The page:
The Vault has served as Arizona based Pivot Cycles’ do-it-all drop bar bike for some time and will get an update for 2020.
Previous versions attempted to please everyone, with swappable dropout inserts, middle of the ‘groad’ geometry and provisions for both cantilever rim and disc brakes on the same frame.
While Pivot has given the Vault a complete overhaul, the most exciting feature is the Iso-Flex seatpost/seat tube. In the latest crop of gravel bikes, we are seeing all kinds of clever ways to dampen vibrations coming up through the frame, and the Vault is no different.
Essentially using an elastomer shim, said to weigh about 300g between the seat tube and seatpost, it isolates the seatpost from the frame and absorbs vibrations transmitted from the road.
The Iso-Flex insert is available in two sizes: a version designed to accept a 27.2mm post and a thinner version for a 30.9mm posts — ideal for those rowdy, ride in a cut off flannel shirt types who want to run a dropper in their gravel bike.
The elastomer sleeve sits inside the seat tube and is held in place with a lockring. Pivot says this system will take the sting out of washboard terrain while maintaining all the stiffness and efficiency of the carbon frame, which is claimed to weigh 998g.
Room for squish and taller riders
While the frame comes with a standard carbon fork, if your gravel adventures take you far enough off the beaten track to the point where you’re looking at adding a suspension fork, the new Vault has been designed with enough clearance to accommodate the crown of Fox’s AX Adventure Cross.
Speaking of the frame, it’s made using Pivot’s Hollow Core internal moulding. Instead of just relying on an inflatable bladder inside the mould, the carbon is laid up and compacted using solid foam tubes in addition to an air bladder to remove as much resin as possible and create a more consistent wall thickness.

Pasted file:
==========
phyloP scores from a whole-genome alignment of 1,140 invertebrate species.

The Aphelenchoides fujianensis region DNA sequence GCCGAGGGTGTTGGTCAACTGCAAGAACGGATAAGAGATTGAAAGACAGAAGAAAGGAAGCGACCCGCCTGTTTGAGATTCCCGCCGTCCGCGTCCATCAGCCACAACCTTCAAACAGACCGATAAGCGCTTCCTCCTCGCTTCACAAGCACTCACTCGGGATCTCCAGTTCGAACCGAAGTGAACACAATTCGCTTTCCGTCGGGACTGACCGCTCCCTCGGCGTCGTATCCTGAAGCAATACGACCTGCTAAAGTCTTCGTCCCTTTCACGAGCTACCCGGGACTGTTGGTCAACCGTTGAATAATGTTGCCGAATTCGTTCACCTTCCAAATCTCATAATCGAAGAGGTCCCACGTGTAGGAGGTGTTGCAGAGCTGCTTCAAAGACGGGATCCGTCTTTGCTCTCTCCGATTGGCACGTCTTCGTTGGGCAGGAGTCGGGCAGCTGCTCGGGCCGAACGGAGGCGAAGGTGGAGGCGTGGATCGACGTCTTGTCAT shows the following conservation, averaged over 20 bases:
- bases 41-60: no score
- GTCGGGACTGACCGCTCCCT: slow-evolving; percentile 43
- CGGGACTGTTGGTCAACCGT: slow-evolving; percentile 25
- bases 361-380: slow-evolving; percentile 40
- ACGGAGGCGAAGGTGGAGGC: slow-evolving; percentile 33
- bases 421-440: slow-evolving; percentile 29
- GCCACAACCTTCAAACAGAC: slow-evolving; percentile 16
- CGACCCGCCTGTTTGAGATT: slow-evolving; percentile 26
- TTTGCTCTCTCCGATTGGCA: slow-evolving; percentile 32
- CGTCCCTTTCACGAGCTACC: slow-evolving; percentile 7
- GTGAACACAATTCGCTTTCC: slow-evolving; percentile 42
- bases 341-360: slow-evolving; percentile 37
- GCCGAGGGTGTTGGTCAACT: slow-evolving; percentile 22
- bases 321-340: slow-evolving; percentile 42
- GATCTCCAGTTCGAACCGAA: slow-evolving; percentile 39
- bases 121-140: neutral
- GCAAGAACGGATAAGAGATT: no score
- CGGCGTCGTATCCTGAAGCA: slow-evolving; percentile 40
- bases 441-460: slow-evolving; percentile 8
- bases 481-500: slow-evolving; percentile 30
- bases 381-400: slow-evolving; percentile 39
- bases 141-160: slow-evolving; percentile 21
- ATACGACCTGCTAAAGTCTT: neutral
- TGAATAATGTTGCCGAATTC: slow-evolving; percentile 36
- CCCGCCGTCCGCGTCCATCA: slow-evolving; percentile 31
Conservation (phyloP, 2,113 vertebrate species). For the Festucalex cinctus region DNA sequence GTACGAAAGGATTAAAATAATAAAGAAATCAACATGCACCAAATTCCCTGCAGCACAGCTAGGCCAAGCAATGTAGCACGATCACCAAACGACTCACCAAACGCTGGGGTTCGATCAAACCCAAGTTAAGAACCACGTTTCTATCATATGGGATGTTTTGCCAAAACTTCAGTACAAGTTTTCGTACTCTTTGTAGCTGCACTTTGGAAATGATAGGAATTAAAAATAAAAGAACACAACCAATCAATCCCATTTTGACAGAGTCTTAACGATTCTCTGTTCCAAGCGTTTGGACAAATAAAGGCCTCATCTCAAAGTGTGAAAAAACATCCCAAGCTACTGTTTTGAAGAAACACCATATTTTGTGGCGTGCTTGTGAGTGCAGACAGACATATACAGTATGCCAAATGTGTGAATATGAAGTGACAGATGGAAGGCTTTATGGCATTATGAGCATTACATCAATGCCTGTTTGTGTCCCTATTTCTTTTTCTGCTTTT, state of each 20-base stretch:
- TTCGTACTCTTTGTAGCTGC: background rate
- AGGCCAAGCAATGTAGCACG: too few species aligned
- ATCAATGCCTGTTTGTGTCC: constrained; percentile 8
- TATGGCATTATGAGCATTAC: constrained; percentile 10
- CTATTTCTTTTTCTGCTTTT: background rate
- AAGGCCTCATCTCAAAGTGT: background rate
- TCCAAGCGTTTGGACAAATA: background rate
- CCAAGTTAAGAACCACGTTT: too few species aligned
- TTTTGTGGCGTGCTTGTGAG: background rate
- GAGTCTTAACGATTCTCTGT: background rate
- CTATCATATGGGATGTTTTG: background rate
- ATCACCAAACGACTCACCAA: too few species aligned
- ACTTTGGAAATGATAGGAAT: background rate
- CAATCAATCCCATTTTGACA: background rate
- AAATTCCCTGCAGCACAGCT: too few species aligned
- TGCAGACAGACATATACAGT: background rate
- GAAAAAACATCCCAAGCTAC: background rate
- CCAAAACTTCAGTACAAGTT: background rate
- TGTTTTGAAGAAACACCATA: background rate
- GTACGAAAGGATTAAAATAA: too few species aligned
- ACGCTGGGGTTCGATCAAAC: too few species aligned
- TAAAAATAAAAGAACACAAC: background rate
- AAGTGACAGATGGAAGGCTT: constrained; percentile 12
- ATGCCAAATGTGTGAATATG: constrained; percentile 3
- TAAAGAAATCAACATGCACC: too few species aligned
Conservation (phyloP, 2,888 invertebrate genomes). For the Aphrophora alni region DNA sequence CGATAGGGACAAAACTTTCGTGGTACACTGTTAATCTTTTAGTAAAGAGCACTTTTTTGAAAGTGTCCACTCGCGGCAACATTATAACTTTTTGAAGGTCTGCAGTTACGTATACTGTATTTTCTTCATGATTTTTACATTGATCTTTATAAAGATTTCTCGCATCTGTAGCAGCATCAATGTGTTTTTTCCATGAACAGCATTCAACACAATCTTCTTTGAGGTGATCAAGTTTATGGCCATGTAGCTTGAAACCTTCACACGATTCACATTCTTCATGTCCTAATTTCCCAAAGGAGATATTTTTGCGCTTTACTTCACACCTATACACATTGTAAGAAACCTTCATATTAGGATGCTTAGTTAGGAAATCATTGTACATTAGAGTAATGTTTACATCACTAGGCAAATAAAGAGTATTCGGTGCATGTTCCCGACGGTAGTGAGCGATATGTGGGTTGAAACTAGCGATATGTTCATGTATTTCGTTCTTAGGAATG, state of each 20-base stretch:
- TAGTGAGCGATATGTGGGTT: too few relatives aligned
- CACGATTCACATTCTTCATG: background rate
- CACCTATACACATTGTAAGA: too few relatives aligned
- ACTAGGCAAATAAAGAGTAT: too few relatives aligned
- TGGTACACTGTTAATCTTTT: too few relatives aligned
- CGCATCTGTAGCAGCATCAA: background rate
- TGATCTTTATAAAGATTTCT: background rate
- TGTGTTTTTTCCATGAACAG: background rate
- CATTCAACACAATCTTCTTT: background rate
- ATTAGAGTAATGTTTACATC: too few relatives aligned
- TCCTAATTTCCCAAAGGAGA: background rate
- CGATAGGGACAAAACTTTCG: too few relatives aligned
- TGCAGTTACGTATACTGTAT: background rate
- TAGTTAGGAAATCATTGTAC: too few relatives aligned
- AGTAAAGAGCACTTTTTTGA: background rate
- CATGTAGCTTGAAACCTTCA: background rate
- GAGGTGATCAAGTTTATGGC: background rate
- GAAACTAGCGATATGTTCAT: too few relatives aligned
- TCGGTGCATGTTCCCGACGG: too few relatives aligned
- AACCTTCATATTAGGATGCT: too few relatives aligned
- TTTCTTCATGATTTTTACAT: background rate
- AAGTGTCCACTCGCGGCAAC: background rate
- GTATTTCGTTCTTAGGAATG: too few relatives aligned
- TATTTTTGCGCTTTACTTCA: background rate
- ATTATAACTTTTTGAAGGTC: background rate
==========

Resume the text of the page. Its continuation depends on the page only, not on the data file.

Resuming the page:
The frameset features boxy tubing compared to its predecessor, and the layup and tube shaping have been optimised for the best possible stiffness in one plane and compliance in the another.
In Pivot’s own words, the new Vault allows for ‘gobs’ of tyre clearance, allowing for up to a 700c x 45mm or 650b x 2in rubber between the stays. Pivot has achieved this by increasing the bottom bracket drop by 5mm and lowering the chainstays on both sides.
With the extra room, you’d also expect longer chainstays. However, Pivot has actually chopped 5mm off, now measuring 420mm. The brand also tells us there should be room for crank-based power meters.
Other changes to geometry are minor, but Pivot has added a few millimetres to the reach and wheelbase in every size, and there is brand a new XL size for the tall folk among us.
Given that Pivot co-founder Chris Cocalis was one of the forces behind the BB386 EVO standard, it’s not surprising to find it on the new Vault.
Pivot says that using this standard increased torsional rigidity, strength and power transfer through the bottom bracket shell, while also helping with rear tyre clearances — there is also plenty of crank compatibility.
The seatpost features a removable front derailleur mount, should you want to run a subcompact 2x at the front, but if 1x is more your style, there is an integrated cover to keep things looking neat and tidy.
On the bottom of the BB there’s also a removable cover for easy Di2 battery access, and guiding cables through the frame.
The Vault sees two sets of bottle bosses inside the front triangle with an extra bolt on the down tube for multiple bottle mounting positions, as well as mounting points on the top tube for a bento style bag. The fork and rear triangle see hidden fender mounts too.
Pivot bikes have never been cheap but the new Vault comes in three builds: SRAM Force AXS with carbon wheels, which costs $6,699 / AU$9,999; Ultegra with alloy wheels priced at $5,199 / AU$7,999; and a frameset for $2,699 / AU$4,250. UK pricing is TBC.